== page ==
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4 March 2016 A comparison study of Riboflavin/UV-A and Rose-Bengal/Green light cross-linking of the rabbit corneas using optical coherence elastography
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Proceedings Volume 9693, Ophthalmic Technologies XXVI; 96931T (2016) https://doi.org/10.1117/12.2213395
Event: SPIE BiOS, 2016, San Francisco, California, United States
Abstract
The biomechanical properties of the cornea are critical factors which determine its health and subsequent visual acuity. Keratoconus is a structural degeneration of the cornea which can diminish vision quality. Riboflavin/UV-A corneal collagen cross-linking (UV-CXL) is an emerging treatment that increases the stiffness of the cornea and improves its ability to resist further degeneration. While UV-CXL has shown great promise for effective therapy of the keratoconus, there are concerns associated with the UV irradiation, such as keratocyte cytotoxicity. Rose-bengal/green light corneal collagen cross-linking (RGX) has been proposed as an alternative to UV-CXL. Because of the high absorbance of the rose-bengal dye at green wavelengths, the treatment time is significantly shorter than with UV-CXL. Moreover, because green light is used in lieu of UV irradiation, there are no cytotoxic side-effects. In this study, noncontact optical coherence elastography (OCE) was used to compare the outcomes of UV-CXL and RGX treatment in rabbit cornea. Low-amplitude (micrometer scale) elastic waves were induced by a focused air-pulse loading system. The elastic wave propagation was then imaged by a phase-stabilized swept source OCE (PhS-SSOCE) system. The changes in the viscoelasticity of the corneas were quantified by a previously developed modified Rayleigh Lamb frequency model. The depth-resolved micro-scale phase-velocity distribution in the cornea was used to reveal the depth-wise heterogeneity before and after both cross-linking techniques. Our results show that UV-CXL and RGX increased the stiffness of the corneas by ~54% and ~5% while reducing the viscosity by ~42% and ~17%, respectively. The depth-wise phase velocities showed that UV-CXL affected the anterior ~1/3 of the corneas, while RGX only affected the anterior ~1/7 of the corneas.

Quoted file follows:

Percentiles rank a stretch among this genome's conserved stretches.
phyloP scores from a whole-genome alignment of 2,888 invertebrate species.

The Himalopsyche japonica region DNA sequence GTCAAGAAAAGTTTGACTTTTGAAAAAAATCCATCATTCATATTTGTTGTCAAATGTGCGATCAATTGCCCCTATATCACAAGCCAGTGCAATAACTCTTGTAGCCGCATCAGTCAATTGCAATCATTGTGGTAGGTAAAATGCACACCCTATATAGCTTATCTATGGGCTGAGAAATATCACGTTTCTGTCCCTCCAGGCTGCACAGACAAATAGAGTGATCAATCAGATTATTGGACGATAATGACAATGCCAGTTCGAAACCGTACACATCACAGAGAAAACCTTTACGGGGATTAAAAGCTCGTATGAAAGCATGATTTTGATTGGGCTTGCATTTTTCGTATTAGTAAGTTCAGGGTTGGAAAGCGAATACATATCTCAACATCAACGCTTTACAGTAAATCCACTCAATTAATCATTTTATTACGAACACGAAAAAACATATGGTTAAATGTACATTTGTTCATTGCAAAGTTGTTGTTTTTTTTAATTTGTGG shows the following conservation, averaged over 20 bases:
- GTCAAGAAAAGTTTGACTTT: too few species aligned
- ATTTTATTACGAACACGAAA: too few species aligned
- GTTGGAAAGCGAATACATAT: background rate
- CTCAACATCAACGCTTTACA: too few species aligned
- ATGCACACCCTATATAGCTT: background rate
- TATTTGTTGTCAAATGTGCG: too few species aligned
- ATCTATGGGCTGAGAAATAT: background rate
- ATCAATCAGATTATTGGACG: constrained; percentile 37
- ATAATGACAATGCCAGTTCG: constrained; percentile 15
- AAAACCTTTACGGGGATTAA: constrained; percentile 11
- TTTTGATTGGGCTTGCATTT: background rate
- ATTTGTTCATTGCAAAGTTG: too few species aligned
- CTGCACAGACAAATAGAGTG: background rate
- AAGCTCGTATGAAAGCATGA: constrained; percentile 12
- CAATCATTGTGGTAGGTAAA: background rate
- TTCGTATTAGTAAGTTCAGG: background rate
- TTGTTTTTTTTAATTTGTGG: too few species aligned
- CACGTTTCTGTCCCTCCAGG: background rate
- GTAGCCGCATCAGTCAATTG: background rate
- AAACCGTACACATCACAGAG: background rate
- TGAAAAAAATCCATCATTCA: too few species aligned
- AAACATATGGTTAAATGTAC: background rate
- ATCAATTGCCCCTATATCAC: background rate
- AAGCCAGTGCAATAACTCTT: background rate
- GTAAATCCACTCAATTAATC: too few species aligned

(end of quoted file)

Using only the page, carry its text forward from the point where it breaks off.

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Jiasong Li, Manmohan Singh, Zhaolong Han, Srilatha Vantipalli, Chih-Hao Liu, Chen Wu, Raksha Raghunathan, Tina Kazemi, Michael D. Twa, and Kirill V. Larin "A comparison study of Riboflavin/UV-A and Rose-Bengal/Green light cross-linking of the rabbit corneas using optical coherence elastography", Proc. SPIE 9693, Ophthalmic Technologies XXVI, 96931T (4 March 2016); https://doi.org/10.1117/12.2213395
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